The sneaker universe in India gets bigger every week with new drops. It comes as no surprise then that brands are looking to stand apart by creating new narratives and USPs around their new sneakers. For its newest RS 9.8 Sci-Fi sneaker that launched a week and a half ago, Puma created a special comic book that weaves the idea of the shoe into a story. And the man behind it is Bengaluru-based comic artist and author, Appupen a.k.a George Mathen, well-known creator of the parallel universe, Halahala.
Appupen, (“George makes me feel like a painting from the Bible!” he says) has created a limited-edition action hero comic titled ‘Get Grounded’, which is available on purchase of the sneaker, online and in stores. A true blue superhero story – RS 9.8 comes from the Galaxy of the Great Cat to save Earth from a black hole virus that threatens to devour it. He grants his earth pals the power of gravity through the RS 9.8 shoe and together, as the Universal Guardians of Gravity, they save the planet from annihilation.
“The theme of sci-fi and the numeric reference to gravity (RS 9.8 is 9.8 m/s2 – the acceleration of gravity from the earth’s surface) was set. I just used these and elements of the shoe’s design to create a visual that would connect it all,” explains Appupen.
The black holes in the story take inspiration from the elliptical design on the base of the shoe, while white, black, purple, and yellow form the colour palette that the story is created in. Of course, that gravity saves the day is a given, considering this is the theme of the shoe.
Every product at Puma has a story, but this time the brand wanted the sneaker to have more than a design-led story, says Jerry Sebastian, marketing manager, Puma India. “We wanted to create a parallel / fictitious universe which is inspired by the sneaker and becomes a talking point among our target audience. Appupen has a signature style, with a cult following, and he is one of the pioneers in the Indian comic scene. We couldn’t have asked for a better collaborator who nailed the character and story-line in his first attempt.”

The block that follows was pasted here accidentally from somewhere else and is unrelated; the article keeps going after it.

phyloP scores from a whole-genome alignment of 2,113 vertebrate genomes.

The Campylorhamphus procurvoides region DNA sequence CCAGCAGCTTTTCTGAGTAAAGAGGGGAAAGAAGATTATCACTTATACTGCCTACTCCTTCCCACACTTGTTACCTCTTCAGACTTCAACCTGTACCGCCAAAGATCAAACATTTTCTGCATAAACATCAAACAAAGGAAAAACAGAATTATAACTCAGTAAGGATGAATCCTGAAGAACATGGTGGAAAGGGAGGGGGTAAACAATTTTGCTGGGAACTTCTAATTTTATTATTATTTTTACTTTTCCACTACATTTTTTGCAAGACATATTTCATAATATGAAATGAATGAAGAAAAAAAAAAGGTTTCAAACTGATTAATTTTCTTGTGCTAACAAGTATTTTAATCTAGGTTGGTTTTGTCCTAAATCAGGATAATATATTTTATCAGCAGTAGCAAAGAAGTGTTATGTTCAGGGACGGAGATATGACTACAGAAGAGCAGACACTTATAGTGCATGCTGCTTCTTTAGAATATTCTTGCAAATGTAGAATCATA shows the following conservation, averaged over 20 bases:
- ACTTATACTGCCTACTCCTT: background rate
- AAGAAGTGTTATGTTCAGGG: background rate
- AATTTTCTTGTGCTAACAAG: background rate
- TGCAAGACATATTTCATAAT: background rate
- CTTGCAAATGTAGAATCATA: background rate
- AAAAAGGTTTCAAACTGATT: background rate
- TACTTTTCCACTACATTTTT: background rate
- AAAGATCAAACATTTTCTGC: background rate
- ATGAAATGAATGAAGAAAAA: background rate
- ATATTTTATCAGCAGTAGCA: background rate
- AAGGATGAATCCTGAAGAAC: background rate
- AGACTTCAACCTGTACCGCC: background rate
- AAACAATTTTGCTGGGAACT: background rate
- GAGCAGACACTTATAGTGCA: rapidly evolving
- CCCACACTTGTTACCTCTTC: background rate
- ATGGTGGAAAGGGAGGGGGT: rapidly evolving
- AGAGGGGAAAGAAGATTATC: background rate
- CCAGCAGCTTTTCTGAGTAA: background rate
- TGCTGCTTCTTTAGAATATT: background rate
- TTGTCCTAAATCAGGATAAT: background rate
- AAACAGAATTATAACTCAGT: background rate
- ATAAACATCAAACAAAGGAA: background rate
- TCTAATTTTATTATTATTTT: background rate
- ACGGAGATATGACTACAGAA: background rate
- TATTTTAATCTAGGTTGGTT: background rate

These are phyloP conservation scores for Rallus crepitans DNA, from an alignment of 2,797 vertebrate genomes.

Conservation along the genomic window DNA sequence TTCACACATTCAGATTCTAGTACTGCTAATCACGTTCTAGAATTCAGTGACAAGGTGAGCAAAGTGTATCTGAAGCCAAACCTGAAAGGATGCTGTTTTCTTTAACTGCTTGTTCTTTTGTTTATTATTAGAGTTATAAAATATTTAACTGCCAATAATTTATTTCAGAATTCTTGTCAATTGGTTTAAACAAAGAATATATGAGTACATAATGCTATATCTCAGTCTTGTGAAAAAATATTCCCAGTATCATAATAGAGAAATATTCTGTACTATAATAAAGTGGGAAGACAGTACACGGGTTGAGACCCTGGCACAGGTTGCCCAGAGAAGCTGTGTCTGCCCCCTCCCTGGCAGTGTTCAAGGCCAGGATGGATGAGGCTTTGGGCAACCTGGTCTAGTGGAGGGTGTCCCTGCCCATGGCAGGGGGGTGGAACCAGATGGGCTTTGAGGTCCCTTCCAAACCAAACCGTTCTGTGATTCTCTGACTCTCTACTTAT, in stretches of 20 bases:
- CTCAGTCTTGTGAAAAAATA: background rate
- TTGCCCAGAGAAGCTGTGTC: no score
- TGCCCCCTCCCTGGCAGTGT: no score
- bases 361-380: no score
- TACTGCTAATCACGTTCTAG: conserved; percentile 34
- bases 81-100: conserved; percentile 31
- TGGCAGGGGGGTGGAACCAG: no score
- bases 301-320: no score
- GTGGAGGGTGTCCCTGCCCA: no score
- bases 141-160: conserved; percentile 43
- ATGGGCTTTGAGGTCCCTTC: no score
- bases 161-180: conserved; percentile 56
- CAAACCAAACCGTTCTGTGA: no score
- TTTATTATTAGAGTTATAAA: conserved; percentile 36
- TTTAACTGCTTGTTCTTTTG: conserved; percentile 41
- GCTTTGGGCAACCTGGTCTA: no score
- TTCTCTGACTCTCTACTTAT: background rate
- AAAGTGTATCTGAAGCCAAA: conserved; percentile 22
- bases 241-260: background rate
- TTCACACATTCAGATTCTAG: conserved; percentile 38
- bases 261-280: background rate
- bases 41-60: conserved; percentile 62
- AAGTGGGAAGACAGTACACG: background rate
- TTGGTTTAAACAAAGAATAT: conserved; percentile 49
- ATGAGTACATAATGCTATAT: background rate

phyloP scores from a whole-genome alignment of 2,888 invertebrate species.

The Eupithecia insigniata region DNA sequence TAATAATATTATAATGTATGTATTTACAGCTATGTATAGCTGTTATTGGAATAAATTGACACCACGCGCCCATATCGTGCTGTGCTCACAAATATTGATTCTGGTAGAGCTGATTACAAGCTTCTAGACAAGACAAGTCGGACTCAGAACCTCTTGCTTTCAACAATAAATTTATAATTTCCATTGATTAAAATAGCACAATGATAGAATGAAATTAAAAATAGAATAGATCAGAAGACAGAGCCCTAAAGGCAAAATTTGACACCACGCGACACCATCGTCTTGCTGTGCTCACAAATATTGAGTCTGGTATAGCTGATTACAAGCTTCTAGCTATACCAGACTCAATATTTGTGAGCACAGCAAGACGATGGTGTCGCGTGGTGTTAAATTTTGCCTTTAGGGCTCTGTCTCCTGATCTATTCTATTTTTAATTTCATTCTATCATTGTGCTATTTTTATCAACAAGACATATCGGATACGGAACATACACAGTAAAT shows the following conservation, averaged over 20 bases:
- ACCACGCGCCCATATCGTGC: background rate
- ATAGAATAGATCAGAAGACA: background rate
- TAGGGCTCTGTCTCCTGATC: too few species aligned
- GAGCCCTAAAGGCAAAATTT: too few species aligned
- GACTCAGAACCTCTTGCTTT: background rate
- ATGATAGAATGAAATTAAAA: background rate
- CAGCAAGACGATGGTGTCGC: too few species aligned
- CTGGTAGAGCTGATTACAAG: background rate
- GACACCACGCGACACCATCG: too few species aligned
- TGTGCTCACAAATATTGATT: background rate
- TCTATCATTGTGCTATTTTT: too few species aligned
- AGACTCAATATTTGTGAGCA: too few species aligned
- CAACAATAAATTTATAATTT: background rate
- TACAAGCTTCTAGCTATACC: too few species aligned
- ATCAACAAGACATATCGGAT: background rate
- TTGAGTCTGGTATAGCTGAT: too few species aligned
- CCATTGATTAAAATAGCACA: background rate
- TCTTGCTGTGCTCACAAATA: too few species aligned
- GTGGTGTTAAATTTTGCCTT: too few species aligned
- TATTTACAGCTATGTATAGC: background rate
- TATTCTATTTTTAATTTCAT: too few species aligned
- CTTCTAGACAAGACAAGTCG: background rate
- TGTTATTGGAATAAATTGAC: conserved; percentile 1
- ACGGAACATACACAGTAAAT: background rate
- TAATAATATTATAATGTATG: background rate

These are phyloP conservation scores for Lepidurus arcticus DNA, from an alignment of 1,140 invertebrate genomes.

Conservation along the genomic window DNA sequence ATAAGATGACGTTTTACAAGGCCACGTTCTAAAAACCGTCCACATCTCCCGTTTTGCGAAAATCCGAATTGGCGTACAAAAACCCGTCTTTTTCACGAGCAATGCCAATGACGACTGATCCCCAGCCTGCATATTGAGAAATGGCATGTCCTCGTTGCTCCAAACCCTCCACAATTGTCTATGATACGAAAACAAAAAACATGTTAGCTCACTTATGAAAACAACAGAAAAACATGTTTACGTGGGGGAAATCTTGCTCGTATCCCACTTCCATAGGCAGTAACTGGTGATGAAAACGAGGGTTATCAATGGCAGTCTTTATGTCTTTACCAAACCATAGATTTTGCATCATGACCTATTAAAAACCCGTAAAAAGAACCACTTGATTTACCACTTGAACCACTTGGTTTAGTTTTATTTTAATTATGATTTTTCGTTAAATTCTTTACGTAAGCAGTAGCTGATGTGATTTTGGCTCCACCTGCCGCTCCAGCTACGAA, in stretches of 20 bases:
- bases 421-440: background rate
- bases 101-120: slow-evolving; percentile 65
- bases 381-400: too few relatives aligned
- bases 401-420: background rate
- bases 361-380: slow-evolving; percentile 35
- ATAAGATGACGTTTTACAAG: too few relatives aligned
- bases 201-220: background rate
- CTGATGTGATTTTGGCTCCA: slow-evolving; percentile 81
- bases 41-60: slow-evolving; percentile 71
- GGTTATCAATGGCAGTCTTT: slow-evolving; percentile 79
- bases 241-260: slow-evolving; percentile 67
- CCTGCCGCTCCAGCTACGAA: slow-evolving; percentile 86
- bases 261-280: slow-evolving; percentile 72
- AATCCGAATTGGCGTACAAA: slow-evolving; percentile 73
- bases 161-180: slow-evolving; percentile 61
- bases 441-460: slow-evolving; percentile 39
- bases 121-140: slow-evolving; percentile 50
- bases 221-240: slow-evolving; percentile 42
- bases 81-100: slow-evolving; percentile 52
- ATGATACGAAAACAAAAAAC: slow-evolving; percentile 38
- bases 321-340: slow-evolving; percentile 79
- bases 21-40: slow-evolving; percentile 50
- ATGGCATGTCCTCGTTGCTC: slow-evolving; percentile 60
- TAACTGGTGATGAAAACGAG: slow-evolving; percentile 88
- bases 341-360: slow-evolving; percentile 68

Appupen has always worked in creative fields – advertising, tattooing, and music (he is a drummer) – and he began conceptualising stories since the early 2000s under the pen name (meaning ‘from the pen of Appu’, a riff on his pet name). Having tried other modes of expression, he took to comics mainly because “it did not need heavy investment, beyond my time and my back,” he chuckles. His works online were noticed and over time he has been published by Blaft, Harper Collins, and Amazon Westland.
Appupen’s world of Halahala is a tribute to nature, with stories that traverse the physical and mental; parts of this world can stand on their own as a book. Rashtraman, from Rashtriya, a world within Halahala is one that sees a new book self-published each year. “I am concerned about issues like personal freedom – of thought and expression. When these things get controlled or limited, I get upset, because that is where art speaks,” he says.
Appupen believes that all art should have an agenda now. “We don’t have the luxury to paint flowers and sit by it. We need to know how to make things better. We are fighting a side that has no message beyond the bubble-gum and noise. I think it is best done through humour and art. If my reader laughs along with me then I have a connect.”
The one concern Appupen has is that with graphic novels being expensive, one is often feeding into a comfortable crowd. This led him to create the online forum Brainded. “This is an attempt to get to more people. We give you small chunks and there is often no need to even click next. However, the flip side is the more the number of sentences you use, the lesser attention you get. And none of the issues we deal with can be reduced to a sentence,” he says.
While India doesn’t really have a graphic novel industry at the moment, he says that there are a lot of new creators and talent coming up. “They are seeing things develop in real time where once we had to wait for years for the next in a series. They pick up things fast and have lots of tools. I am hoping they will get past the honeymoon stage and will choose to stay around in this field,” he says optimistically.